Seniors skip freshman year orientation at American universities for an overseas experience


Lauren Conrow

Courtesy of Lauren Conrow

On graduation day, many seniors proudly wear their caps decorated with the bright colors and mascots of American universities that signify the school they will be attending in the fall. A majority of the graduates leaving Redwood, whether it is to college or an alternative path, will remain in the United States. However, every so often there is an Eiffel Tower on someone’s cap amidst the Massachusetts, Arizonas and Californias. As an alternative to attending a U.S. school for the first semester or first year, many universities offer study abroad programs that allow incoming freshman to begin their college experience overseas. Seniors Lauren Conrow and Mary Conner are apart of the small group of students at Redwood that will be departing to London and Paris, respectively, in the fall.

From a young age, Conrow has always loved to travel with her family to get a better sense of not just the various cultures that the world has to offer, but of the places she might want to revisit at an older age. Although jump-starting her college career with a semester in London wasn’t plan A, when Conrow was selected for Northeastern University’s international program, her hesitation towards this unfamiliar program instantly transformed into excitement. The Office of Global Services of Northeastern is associated with 147 different countries around the world, giving students who are apart of the program the opportunity to decide which one of these countries they would like to live in through the semester.

“The program is designed to push you out of your comfort zone a little bit and make you experience things you wouldn’t usually experience here at home,” Conrow said.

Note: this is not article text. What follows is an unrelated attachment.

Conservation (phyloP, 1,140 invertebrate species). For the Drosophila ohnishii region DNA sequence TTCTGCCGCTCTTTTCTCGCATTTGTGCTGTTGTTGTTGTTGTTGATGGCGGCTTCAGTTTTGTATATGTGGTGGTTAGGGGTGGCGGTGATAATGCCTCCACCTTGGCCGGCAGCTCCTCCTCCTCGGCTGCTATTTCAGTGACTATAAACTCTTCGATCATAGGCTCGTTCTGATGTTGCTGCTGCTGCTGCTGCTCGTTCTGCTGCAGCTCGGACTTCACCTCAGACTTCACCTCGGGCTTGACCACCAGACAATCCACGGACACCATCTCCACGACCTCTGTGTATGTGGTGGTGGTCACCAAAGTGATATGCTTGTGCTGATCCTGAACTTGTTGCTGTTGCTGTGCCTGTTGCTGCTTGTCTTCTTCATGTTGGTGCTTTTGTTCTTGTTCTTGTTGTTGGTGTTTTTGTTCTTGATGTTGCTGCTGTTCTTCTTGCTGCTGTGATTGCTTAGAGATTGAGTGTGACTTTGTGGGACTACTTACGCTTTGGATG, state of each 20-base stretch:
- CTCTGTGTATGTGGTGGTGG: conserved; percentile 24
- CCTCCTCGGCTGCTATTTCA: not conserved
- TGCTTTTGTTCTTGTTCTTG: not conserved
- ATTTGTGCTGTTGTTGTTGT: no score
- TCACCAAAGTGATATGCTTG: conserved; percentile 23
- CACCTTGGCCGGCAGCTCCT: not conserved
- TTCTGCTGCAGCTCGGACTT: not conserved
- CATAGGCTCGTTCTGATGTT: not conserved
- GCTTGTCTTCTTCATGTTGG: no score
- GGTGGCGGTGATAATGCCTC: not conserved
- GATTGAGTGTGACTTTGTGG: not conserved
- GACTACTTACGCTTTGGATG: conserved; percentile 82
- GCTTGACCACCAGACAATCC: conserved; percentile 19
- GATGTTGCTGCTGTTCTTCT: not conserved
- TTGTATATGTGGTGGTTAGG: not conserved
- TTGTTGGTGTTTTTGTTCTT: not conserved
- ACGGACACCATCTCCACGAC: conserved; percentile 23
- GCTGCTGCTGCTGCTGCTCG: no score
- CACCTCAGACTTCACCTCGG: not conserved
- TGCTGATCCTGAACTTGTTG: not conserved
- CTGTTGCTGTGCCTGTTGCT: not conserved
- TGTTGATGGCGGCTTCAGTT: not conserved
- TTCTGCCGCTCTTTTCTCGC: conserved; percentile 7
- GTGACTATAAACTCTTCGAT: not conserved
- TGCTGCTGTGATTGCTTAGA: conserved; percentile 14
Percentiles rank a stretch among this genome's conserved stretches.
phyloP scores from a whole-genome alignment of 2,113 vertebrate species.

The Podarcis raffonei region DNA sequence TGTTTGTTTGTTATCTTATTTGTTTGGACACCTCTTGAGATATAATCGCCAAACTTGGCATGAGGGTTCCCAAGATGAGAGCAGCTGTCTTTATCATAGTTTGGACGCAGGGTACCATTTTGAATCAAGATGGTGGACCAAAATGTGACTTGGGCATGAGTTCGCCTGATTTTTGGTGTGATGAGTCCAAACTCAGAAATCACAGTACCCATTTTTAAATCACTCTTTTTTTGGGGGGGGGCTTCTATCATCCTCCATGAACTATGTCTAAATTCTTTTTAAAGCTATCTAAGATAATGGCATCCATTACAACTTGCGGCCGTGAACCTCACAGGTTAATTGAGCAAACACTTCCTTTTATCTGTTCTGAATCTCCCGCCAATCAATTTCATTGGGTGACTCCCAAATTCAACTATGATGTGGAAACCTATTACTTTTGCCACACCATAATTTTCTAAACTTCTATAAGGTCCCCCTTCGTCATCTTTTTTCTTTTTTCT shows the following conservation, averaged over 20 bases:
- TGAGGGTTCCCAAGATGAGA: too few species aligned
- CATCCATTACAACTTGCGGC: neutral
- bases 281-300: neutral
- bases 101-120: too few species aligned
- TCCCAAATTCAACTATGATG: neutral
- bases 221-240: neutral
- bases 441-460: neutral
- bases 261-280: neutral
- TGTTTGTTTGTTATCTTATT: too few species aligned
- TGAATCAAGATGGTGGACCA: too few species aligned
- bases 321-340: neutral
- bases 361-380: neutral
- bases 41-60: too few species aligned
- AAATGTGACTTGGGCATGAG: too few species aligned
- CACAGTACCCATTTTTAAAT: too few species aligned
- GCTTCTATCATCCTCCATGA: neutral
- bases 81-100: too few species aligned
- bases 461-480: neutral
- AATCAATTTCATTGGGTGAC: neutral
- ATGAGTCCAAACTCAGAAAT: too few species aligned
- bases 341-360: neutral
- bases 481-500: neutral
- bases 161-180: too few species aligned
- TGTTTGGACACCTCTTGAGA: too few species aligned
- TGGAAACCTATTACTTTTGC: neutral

Emma Ingledew
Senior Lauren Conrow will be attending Northeastern University in the spring of her freshman year.

For Conrow, she hopes that her love for traveling and the responsibilities she takes on in this program will result in a whole new level of independence.

“Obviously my parents are super present right now in my life and have helped me with a lot of stuff, but in London, we will be on our own taking the Tube because some of the housing isn’t in walking distance [from the university] and becoming more self-assured that we can travel alone,” Conrow said.

Fortunately for Conrow, she won’t leave all familiarities behind as she goes overseas. Branson senior Grace Herbst has been Conrow’s best friend since the two were nine years old and will also be attending Northeastern’s College of Humanities in central London.

“We didn’t plan on going to school together, but it ended up working out that way. We haven’t been going to high school with each other for the past four years, but we still stayed super close, but obviously it’s different from being able to see each other every day,” Herbst said.

It’s evident that the two are excited to be spending the next semester of their life in London together, but Herbst and Conrow won’t just be constrained to staying in London for the entirety of the semester. According to Conrow, the program offers and encourages weekend excursions to many other countries while studying abroad.